Other objects, features and advantages of the present invention will become more fully apparent from the following detailed description of the preferred embodiments, the appended claims and the accompanying drawings.

BRIEF DESCRIPTION OF THE PREFERRED EMBODIMENTS

The present invention is described with reference to the accompanying drawings. In the drawings, like reference numbers indicate identical or functionally similar elements. Additionally, the left-most digit of a reference number identifies the drawing in which the reference number first appears.

FIG. 1 is a schematic diagram of a novel service life estimation circuit for estimating the service life of a battery in accordance with the present invention; and

FIG. 2 is a flow chart of a service life estimation algorithm for use with the service life estimation circuit of FIG. 1.

DETAILED DESCRIPTION OF THE PREFERRED EMBODIMENTS

FIG. 1 is a schematic diagram of a novel circuit (e.g., service life estimation circuit 100) for estimating the service life of a battery in accordance with the present invention. The service life estimation circuit 100 comprises a temperature measurement circuit 102 for measuring the temperature of an operating environment of a battery and for outputting a signal representative of the measured temperature; and a controller 104 coupled to the temperature measurement circuit 102 for receiving the temperature signal and for estimating the service life of the battery based thereon.

In the preferred embodiment of the present invention, the temperature measurement circuit 102 measures an operating environment temperature of a battery and outputs to the controller 104 a temperature range signal that indicates in which of a plurality of temperature ranges the measured operating environment temperature resides. Within the controller 104 a counter is associated with each of the plurality of temperature ranges set by the temperature measurement circuit 102. Each counter counts the amount of time the battery is operated within the temperature range associated with the respective counter. The battery's total operation time thereby can be obtained by adding together the counts of each counter.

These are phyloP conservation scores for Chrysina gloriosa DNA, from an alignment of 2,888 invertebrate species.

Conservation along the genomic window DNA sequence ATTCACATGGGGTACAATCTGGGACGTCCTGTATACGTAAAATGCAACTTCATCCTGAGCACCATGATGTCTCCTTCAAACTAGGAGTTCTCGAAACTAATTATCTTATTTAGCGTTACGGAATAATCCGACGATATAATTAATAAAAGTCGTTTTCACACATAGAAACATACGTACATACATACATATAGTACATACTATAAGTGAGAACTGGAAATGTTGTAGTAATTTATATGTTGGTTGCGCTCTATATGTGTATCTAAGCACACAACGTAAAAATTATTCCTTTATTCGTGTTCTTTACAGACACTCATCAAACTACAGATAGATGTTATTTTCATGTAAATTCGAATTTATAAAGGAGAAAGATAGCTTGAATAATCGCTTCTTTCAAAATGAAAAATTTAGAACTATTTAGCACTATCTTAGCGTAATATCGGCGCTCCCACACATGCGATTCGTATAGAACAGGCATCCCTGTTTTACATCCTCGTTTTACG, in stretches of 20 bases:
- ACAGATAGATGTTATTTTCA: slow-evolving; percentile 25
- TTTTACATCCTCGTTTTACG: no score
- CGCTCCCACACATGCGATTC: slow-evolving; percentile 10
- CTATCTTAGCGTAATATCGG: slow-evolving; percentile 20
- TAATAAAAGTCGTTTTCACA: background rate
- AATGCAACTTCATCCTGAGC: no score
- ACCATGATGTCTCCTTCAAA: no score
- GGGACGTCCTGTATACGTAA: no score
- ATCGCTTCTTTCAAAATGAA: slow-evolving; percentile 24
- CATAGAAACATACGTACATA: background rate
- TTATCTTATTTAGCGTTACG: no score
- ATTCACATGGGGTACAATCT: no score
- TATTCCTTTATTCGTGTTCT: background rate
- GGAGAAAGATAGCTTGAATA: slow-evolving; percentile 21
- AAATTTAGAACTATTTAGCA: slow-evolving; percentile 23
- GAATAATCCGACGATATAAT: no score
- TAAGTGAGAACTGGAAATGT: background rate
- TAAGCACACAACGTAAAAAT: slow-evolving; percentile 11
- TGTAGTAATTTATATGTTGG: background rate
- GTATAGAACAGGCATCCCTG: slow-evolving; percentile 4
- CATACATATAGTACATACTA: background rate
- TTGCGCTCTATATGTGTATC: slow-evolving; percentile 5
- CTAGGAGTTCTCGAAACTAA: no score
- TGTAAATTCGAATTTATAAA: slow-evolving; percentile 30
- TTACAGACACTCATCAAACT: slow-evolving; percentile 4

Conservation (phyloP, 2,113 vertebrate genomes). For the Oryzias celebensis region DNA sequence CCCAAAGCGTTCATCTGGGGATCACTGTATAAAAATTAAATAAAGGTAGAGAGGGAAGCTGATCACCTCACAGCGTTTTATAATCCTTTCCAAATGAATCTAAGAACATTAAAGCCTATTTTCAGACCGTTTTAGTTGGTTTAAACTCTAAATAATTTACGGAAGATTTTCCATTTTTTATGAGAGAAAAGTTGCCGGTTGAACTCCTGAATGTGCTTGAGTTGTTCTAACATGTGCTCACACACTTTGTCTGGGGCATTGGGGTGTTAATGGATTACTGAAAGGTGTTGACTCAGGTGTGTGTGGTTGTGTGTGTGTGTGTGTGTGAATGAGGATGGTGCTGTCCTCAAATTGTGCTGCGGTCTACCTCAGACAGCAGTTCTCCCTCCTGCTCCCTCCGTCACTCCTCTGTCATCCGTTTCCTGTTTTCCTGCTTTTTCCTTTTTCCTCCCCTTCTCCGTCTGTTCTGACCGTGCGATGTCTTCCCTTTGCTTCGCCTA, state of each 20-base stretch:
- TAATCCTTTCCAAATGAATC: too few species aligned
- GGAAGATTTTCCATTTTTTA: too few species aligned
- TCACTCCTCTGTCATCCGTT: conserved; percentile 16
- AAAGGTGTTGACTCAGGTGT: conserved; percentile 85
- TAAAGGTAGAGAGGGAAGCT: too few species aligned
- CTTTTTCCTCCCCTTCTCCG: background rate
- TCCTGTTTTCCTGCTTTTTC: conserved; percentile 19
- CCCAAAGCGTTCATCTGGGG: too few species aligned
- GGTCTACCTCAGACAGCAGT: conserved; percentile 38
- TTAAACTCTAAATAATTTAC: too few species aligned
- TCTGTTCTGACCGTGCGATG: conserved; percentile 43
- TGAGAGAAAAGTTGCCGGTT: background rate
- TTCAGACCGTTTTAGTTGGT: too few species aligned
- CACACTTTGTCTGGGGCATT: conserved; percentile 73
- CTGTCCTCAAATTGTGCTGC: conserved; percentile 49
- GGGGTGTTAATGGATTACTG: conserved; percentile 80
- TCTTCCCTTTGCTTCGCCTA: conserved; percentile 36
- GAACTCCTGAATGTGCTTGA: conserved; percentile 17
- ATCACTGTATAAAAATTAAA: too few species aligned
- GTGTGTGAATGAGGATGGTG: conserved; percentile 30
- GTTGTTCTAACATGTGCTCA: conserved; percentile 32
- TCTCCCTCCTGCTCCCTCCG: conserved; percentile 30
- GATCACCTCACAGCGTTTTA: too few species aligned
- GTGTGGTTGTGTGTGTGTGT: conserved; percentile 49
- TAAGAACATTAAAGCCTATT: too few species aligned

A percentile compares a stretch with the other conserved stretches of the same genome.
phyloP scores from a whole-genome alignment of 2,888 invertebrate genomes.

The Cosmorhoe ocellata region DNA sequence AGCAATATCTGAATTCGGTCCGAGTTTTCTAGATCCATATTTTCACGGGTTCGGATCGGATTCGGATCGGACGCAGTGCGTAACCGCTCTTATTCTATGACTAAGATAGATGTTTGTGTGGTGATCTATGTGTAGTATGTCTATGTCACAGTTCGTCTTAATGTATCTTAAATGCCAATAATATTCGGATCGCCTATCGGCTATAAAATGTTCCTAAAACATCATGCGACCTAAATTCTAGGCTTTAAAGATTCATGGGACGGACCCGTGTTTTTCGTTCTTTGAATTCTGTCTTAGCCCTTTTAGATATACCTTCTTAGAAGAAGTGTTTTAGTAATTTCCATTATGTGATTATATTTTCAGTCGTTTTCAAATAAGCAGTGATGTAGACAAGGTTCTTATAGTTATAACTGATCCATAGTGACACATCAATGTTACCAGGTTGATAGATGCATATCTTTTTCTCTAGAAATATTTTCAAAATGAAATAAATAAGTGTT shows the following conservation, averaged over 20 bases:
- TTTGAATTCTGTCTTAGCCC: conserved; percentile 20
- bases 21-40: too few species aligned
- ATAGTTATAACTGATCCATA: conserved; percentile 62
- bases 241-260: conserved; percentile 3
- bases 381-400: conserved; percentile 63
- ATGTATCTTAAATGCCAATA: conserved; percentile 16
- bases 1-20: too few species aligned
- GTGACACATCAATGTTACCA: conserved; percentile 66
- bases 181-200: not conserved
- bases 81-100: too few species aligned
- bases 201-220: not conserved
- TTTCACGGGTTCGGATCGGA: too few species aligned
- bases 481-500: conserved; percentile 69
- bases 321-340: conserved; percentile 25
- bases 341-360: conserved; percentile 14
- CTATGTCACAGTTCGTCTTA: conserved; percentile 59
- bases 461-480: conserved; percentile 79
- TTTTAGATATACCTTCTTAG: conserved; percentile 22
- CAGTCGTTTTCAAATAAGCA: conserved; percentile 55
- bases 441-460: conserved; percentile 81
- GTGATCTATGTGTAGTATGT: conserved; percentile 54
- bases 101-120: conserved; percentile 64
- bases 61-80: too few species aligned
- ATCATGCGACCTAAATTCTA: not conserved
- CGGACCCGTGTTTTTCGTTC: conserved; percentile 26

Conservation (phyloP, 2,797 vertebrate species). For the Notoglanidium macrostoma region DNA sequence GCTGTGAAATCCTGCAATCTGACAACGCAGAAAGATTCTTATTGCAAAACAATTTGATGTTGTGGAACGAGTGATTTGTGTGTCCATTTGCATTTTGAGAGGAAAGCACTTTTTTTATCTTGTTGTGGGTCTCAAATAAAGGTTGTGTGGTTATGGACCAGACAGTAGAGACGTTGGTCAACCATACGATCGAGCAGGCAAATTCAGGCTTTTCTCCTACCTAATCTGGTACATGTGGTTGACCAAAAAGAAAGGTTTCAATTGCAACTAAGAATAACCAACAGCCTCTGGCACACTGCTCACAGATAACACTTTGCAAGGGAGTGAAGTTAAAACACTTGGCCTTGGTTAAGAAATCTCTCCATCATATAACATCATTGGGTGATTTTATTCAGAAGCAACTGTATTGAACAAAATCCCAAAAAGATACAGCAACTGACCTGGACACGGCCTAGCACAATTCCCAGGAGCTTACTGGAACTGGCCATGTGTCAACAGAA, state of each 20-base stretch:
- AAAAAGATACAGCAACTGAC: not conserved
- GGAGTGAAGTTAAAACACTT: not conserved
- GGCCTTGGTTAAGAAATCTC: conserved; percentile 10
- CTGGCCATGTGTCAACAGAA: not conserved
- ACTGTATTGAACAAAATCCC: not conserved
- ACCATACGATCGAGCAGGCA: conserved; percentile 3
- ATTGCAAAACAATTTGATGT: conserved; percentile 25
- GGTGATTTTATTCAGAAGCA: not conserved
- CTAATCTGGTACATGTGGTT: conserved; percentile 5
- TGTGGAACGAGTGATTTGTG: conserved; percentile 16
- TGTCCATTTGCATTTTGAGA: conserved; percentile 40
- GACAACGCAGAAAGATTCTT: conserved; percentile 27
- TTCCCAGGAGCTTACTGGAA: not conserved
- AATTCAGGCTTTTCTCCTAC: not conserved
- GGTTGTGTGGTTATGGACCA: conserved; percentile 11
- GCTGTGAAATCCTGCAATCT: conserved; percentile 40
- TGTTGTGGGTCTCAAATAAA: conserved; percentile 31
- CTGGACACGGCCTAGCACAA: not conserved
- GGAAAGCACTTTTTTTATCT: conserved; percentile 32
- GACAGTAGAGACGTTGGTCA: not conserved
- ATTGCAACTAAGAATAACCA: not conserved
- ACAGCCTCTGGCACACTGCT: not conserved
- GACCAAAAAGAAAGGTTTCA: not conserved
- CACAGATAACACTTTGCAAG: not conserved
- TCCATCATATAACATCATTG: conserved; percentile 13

Moreover, to determine if the battery's service life has been exceeded, and thus whether the battery should be replaced, a pro-rated operation time (rather than the actual operation time) of the battery is computed (e.g., by multiplying any battery operation time at elevated temperatures by a pro-rate factor which is greater than one) to account for elevated temperature operation of the battery. The pro-rated operation time of the battery is compared to a maximum service life of the battery (e.g., the service life of the battery if the battery is operated in a low temperature environment such as 28° C. or less for a NiMH battery). If the pro-rated operation time exceeds the maximum service life of the battery, an alarm is generated to indicate that the battery should be replaced. Thus, although battery life varies depending on the environmental temperature in which the battery operates, the invention allows for an accurate estimate of battery life regardless of the operating environment temperature.

With reference to FIG. 1, the temperature measurement circuit 102 comprises a thermistor 106 (e.g., a Mitsubishi Materials Corporation Model No. TH20-3V103F thermistor or any other suitable thermistor) coupled to an encoder circuit 108 via a first voltage divider circuit 110, and a second voltage divider circuit 112 coupled to the encoder circuit 108. The first voltage divider circuit 110 comprises a first resistor 114 coupled between a power supply rail (Vcc) and a thermistor node 116, and a second resistor 118 coupled between the thermistor node 116 and ground. The thermistor 106 also is coupled between the thermistor node 116 and ground.

The second voltage divider circuit 112 comprises a third resistor 120 coupled between the power supply rail (Vcc) and a first reference node 122, a fourth resistor 124 coupled between the first reference node 122 and a second reference node 126, a fifth resistor 128 coupled between the second reference node 126 and a third reference node 130, and a sixth resistor 132 coupled between the third reference node 130 and ground. As described further below, each voltage divider circuit 110, 112 generates one or more reference voltages based on a common voltage supply (e.g., the power supply rail (Vcc). Accordingly, the power supply rail (Vcc) need not be tightly regulated because any voltage fluctuations present thereon will have an equivalent affect on each voltage divider circuit (and any reference voltage or voltages generated thereby). It will be understood that regulated reference voltages and conventional regulation circuitry associated therewith (e.g., Zener diodes and the like) may be employed to generated the various reference voltages described herein.